How to be a Traveller, Not a Tourist
Travelling is one of the most unique, and perhaps powerful, opportunities we have to learn during our lives. As travellers, we have an amazing opportunity to foster cultural exchange, share knowledge, form relationships and break down barriers, if we choose to. Travel can be life-changing, it allows us to have a better understanding of the world and humankind, but unfortunately travel often brings out the worst in some people. Here are some tips to ensure you stay respectful, curious and open to the amazing experiences that await when we act as travellers, not tourists.
1. Study your destination before you leave: having some prior knowledge about your destination's history and cultural norms will help you to connect with the locals and ensure you're acting respectful (even if you don't mean to do the opposite). Be sure to look at things like how to greet someone, tipping etiquette (see our guide here) and religious practices. Learning some basic language will go a long way with the locals.
2. Dress to fit in: your clothes will be one of the first things locals notice about you, so you want to make a good first impression. Particularly for women, research the culture and religious beliefs before you arrive, do you need to be covered up?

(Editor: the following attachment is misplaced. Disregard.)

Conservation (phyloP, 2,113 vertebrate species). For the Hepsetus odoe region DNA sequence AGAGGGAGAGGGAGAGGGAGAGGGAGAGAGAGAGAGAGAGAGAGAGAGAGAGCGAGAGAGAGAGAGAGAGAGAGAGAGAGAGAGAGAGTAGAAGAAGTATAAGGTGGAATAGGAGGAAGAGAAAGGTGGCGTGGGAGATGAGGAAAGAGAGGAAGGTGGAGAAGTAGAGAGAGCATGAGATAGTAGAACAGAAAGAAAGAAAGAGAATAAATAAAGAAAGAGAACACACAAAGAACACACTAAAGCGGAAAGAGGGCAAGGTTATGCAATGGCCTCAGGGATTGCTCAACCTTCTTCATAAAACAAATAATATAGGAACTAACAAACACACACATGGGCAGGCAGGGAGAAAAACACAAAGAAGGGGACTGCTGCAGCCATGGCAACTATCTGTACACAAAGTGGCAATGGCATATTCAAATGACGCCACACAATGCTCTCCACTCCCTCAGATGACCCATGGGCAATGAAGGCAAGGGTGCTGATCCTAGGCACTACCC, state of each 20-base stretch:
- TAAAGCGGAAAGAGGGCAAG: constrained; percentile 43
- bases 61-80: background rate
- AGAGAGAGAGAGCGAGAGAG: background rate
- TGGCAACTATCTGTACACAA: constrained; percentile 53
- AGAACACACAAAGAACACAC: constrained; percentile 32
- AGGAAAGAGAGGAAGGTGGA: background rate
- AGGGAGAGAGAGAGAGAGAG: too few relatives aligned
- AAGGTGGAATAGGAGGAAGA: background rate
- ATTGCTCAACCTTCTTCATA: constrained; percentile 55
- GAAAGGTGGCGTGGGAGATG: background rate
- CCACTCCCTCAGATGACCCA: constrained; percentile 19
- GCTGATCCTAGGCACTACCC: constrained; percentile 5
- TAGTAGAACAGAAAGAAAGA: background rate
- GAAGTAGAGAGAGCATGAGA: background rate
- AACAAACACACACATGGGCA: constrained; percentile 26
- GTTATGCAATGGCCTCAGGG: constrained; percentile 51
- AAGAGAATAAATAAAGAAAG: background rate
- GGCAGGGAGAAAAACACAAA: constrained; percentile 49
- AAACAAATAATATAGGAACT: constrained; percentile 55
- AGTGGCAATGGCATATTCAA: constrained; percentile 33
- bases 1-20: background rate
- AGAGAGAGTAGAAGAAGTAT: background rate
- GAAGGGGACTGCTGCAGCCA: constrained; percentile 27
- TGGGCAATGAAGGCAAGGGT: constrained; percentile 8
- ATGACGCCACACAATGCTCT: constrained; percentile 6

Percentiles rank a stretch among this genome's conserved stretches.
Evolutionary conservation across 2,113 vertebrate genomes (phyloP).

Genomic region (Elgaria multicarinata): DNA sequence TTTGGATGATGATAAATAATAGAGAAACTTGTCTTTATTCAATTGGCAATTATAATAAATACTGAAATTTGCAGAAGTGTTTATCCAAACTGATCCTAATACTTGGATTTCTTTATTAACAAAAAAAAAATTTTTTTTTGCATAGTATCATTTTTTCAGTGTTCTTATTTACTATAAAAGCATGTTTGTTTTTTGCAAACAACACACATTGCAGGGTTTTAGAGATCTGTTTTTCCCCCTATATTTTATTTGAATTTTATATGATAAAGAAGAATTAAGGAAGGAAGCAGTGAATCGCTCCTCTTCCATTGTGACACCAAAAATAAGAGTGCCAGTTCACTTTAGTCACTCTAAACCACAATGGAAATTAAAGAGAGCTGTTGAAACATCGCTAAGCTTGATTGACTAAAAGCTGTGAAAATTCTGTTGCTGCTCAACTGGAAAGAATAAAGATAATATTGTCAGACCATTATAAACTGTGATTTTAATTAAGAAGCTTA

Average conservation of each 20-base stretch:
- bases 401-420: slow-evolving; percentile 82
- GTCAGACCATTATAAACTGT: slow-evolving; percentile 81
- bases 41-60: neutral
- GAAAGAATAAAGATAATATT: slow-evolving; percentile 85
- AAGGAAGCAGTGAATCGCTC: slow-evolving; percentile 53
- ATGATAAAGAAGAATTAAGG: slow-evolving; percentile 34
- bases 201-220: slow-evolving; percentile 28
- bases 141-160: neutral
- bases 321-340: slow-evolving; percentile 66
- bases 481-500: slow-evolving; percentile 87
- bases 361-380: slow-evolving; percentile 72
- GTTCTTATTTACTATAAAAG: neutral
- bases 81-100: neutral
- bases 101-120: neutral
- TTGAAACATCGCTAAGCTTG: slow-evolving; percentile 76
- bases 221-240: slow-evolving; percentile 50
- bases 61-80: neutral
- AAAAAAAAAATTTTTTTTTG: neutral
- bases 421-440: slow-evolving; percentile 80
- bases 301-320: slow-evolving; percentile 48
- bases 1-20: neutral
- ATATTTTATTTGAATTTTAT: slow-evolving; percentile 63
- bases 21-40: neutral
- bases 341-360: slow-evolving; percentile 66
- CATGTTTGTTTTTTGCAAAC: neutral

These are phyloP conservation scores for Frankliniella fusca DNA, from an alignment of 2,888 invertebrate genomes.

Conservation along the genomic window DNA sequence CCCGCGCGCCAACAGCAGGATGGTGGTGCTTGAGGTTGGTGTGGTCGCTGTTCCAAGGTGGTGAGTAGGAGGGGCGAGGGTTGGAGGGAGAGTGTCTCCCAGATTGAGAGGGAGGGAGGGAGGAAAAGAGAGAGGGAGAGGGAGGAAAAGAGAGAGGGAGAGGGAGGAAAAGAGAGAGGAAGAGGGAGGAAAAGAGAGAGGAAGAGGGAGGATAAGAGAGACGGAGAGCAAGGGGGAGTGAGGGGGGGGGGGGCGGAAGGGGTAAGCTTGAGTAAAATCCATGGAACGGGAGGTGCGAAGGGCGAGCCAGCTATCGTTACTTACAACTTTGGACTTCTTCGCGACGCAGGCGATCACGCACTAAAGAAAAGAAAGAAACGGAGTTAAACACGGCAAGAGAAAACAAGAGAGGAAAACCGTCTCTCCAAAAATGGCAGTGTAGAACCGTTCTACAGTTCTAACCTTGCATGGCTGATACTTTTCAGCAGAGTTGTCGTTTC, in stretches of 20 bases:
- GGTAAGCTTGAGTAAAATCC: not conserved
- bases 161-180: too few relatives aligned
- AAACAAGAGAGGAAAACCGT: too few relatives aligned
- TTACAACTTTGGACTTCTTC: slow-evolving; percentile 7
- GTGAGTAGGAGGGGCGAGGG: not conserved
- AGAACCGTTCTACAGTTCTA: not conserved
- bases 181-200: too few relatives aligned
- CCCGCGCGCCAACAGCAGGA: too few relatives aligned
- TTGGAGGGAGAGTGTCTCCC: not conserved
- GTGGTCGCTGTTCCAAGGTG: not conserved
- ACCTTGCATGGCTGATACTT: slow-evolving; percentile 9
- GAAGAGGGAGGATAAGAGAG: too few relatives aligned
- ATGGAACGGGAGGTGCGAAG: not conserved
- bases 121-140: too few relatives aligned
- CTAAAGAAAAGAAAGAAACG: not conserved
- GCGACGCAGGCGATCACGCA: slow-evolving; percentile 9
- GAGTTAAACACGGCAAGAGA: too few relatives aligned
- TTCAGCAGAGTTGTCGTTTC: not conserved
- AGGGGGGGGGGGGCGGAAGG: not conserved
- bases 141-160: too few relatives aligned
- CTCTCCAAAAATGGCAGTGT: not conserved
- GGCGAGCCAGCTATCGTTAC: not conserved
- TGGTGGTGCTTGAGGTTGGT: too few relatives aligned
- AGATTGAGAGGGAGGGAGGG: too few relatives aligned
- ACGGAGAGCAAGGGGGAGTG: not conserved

3. Have respect: remember that wherever you're going is someone's home. They are not on a holiday like you are, this is their everyday life. Too often travellers become the worst of themselves; ignoring local customs and demanding a place or culture conforms to their needs. Show respect.
4. Get outside of your comfort zone: do things that scare you, try something new, eat the local food - it's as much a part of their culture as the buildings and landscapes. Allow yourself to be open to incredible experiences.
5. Support local: Skip the big-city hotel and chain restaurants and support the little guys. Not only will you be making a huge difference to these small businesses and their staff, but your travel will be that much more treasured by the genuine connections and authentic experiences you're able to have.
6. Ask before photographing: many cultures will not appreciate being photographed for spiritual or religious reasons, or they just don't like it (would you like a stranger sticking a camera in your face with no interaction?). If you would like to photograph someone, develop a rapport first and make sure to ask clearly.
7. Be present: put your phone down, put your camera down and just be. Don't be afraid to look up from the map for a while and allow yourself to just explore (even if you get a little lost).
A little bit of patience and humility will go a long way when you're travelling. As will gratitude, you're likely to come across people, places and situations that are confronting and vastly different to your own life back home. Be kind, be open and enjoy the experience.